February 26, 2015
Tahquamenon Falls State Park shares:
If you ever wanted to see the Upper Falls frozen, here is your chance! The water is flowing beneath the ice, but we have never seen the left side frozen over before. Pretty cool!
Cool indeed … downright COLD in fact!
Click to see the photo bigger and to view other photos people took recently, check out several more shots of the falls as they’ve frozen on the Tahquamenon Falls State Park Facebook, and visit the Park’s page at Michigan.gov.
Lots more about the Tahquamenon Falls on Michigan in Pictures!
February 16, 2015
What can you say about last weekend’s weather? The Elkhart Truth reports:
An Arctic cold front gripped Michigan on Sunday, sending temperatures plunging to minus 27 in the Upper Peninsula and minus 22 in the northern Lower Peninsula and shattering at least five record lows for the date.
The deep freeze came with an easing of the snow and windy conditions that forced a number of Upper Peninsula roads to close Saturday. At 6 a.m., state police announced the reopening of U.S. 2 between Manistique and Rapid River and Michigan 35 between Lathrop and Perkins.
“Both of the roadways closed yesterday and throughout the night due to inclement weather where snow and high winds were causing whiteout conditions,” the state police Negaunee post said in a statement.
…Overnight low temperatures Sunday fell to minus 27 at Newberry in central upper Michigan, the National Weather Service said. It said the low reached minus 22 at Pellston in the northern Lower Peninsula, while Detroit’s low fell to minus 7.
Authorities report record lows were set for the date in Ann Arbor, Flint, Grand Rapids and Monroe and at MBS International Airport in Saginaw County’s Tittabawassee Township.
More winter wallpaper on Michigan in Pictures.
PS: Thanks to Moshe Kasher who appeared at the Winter Comedy Festival in Traverse City for the Hoth joke!
January 5, 2015
If you’re a Detroit Lions fan, you’re probably more than a bit dazed by yesterday’s game which had the Lions on the verge of winning their first playoff game in 23 years. Mitch Albom has a column that details the stunning turn of events as the door closed on the Lions’ playoff dreams:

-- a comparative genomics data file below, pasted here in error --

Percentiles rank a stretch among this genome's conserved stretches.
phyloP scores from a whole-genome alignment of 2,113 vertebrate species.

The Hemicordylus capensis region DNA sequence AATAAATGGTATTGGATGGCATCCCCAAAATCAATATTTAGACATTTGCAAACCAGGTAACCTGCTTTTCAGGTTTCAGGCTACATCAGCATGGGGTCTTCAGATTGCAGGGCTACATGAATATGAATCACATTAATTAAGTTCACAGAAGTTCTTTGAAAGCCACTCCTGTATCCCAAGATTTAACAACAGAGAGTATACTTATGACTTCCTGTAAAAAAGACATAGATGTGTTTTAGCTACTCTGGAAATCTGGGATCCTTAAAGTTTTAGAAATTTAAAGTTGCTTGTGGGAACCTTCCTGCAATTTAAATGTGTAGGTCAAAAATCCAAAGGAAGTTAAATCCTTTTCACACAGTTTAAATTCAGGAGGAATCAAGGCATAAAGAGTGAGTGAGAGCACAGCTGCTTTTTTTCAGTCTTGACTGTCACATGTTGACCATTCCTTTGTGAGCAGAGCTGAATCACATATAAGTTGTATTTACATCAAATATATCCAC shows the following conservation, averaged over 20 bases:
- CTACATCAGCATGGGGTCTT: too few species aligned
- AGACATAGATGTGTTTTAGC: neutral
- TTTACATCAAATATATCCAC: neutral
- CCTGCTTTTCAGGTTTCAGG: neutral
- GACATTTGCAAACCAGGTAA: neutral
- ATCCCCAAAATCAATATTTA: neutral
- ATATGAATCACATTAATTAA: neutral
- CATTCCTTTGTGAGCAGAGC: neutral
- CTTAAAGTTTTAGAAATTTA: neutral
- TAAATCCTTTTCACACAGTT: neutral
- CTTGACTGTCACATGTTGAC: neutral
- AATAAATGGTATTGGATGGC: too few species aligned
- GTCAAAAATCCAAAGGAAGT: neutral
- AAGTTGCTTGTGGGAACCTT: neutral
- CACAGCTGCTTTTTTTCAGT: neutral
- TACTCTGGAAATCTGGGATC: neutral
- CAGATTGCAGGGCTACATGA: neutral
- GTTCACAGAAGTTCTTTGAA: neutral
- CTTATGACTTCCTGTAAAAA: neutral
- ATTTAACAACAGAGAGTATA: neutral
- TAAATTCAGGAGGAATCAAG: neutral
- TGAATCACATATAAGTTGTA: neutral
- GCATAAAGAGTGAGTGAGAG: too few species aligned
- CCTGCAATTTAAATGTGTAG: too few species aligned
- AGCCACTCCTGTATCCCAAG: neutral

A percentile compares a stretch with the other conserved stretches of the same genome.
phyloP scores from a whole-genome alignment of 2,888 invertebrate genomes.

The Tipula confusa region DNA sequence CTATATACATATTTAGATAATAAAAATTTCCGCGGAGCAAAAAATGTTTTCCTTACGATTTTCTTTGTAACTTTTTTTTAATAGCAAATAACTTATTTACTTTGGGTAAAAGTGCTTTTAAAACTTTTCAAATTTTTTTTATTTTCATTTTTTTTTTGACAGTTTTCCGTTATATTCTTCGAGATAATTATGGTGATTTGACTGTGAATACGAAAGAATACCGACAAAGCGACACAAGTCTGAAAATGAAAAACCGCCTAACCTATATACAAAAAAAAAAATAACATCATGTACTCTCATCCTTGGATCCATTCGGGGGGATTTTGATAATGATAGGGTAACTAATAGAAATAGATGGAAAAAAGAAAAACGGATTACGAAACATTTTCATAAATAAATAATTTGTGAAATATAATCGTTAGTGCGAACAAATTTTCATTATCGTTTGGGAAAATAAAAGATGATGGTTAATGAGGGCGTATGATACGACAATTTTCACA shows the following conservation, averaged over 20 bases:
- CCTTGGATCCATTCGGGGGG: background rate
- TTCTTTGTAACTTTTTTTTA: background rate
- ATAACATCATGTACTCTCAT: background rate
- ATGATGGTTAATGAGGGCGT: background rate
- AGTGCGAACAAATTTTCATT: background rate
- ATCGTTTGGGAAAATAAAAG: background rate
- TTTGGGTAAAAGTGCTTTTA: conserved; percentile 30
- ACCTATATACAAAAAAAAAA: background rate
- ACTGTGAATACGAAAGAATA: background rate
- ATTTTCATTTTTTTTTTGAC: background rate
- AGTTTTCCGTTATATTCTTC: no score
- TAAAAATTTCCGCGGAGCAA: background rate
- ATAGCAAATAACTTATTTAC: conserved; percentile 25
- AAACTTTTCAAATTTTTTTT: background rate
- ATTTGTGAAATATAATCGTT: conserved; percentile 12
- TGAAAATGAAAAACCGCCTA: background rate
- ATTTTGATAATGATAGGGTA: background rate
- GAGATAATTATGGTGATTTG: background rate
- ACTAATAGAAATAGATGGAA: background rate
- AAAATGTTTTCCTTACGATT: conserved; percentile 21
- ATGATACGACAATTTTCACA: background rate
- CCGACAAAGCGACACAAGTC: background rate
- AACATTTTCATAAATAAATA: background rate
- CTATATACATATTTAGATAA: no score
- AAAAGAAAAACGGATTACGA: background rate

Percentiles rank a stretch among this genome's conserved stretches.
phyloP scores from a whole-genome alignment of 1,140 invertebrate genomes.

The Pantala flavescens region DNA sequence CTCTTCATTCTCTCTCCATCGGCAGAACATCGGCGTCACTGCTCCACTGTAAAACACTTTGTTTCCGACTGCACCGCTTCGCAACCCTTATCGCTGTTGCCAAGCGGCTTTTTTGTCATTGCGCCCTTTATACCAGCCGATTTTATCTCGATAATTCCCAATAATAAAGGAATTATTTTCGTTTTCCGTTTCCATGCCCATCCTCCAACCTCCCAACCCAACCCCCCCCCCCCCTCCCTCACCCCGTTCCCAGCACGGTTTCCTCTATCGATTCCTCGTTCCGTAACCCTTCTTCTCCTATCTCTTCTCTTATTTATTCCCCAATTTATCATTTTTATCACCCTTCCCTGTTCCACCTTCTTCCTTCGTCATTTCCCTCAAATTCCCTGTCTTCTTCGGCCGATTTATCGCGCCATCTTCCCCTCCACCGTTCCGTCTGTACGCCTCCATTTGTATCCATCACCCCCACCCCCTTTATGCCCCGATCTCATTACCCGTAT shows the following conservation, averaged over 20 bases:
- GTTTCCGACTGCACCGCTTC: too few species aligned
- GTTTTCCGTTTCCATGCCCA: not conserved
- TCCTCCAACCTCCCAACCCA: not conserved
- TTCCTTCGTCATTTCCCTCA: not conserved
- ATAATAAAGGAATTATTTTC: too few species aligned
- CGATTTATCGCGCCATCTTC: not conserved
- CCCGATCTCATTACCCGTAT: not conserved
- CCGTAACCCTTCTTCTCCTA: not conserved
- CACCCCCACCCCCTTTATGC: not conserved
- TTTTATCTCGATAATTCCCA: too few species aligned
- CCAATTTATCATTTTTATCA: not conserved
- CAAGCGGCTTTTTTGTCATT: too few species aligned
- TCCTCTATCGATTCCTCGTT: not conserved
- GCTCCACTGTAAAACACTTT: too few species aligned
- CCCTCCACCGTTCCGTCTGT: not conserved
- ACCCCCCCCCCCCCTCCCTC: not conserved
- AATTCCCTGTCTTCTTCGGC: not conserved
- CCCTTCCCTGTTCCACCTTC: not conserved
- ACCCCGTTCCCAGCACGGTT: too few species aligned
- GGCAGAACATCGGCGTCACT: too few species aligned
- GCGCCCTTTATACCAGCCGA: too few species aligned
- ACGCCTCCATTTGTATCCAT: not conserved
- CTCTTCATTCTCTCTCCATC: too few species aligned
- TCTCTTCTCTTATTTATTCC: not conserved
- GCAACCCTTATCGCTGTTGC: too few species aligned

In the end, however, the play everyone was and will be talking about was that pass interference call that suddenly wasn’t. It was third-and-1 with less than nine minutes to go in the game, the Lions at the Dallas 46, clinging to a 20-17 lead. Stafford threw to a 17-yard pass to Brandon Pettigrew (that in itself is a questionable move on third-and-1, isn’t it?) but linebacker Anthony Hitchens made contact and the two went down as the ball bounced away.
A flag was thrown, the crowd groaned, pass interference was called — not just signaled, called, announced, I heard it, I swear! — the ball was spotted and the Lions would have a fresh set of downs and at least makeable field-goal position.
Even the TV announcers on Fox were confirming the pass interference. And then, incredibly, the refs picked the flag up.
You know the rest – shanked punt, Lions’ penalties, Cowboys score, Stafford fumble, season over. My dad always used to say that if the refs beat you with a bad call, you probably beat yourself somewhere along the line by putting yourself in that position, something the Lions did time and again.
Ultimately, I think that Detroit got a lot of breaks through the season and showed that while they have a promising foundation, particularly on defense, they’re not (quite) ready for prime time.
December 29, 2014